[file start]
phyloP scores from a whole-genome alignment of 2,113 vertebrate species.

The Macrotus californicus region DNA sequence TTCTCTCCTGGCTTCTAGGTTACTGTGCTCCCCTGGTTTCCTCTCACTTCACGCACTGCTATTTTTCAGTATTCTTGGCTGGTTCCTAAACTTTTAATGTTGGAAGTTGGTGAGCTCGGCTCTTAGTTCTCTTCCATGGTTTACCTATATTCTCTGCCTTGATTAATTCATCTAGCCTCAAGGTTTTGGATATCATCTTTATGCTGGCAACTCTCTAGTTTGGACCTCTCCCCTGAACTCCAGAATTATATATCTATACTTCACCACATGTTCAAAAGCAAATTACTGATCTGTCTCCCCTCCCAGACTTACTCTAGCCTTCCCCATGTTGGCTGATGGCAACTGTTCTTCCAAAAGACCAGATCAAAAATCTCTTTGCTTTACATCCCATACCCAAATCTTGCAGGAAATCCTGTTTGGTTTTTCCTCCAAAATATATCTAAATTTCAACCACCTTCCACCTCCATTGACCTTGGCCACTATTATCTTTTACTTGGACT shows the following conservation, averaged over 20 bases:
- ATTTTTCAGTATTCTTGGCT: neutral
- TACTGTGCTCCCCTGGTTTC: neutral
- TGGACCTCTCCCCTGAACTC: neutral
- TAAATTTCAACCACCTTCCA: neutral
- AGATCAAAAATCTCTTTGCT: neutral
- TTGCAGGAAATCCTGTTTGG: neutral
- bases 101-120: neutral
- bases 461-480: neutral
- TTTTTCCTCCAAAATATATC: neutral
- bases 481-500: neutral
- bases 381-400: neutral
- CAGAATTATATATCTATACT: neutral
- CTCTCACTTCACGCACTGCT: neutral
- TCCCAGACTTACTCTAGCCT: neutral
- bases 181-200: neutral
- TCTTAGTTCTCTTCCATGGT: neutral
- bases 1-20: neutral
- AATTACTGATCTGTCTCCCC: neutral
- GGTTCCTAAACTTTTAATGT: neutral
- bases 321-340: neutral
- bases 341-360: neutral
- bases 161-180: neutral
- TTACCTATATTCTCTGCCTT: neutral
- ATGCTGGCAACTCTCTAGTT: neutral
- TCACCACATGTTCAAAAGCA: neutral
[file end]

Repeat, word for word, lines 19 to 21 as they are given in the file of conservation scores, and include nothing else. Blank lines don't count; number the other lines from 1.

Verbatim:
- bases 1-20: neutral
- AATTACTGATCTGTCTCCCC: neutral
- GGTTCCTAAACTTTTAATGT: neutral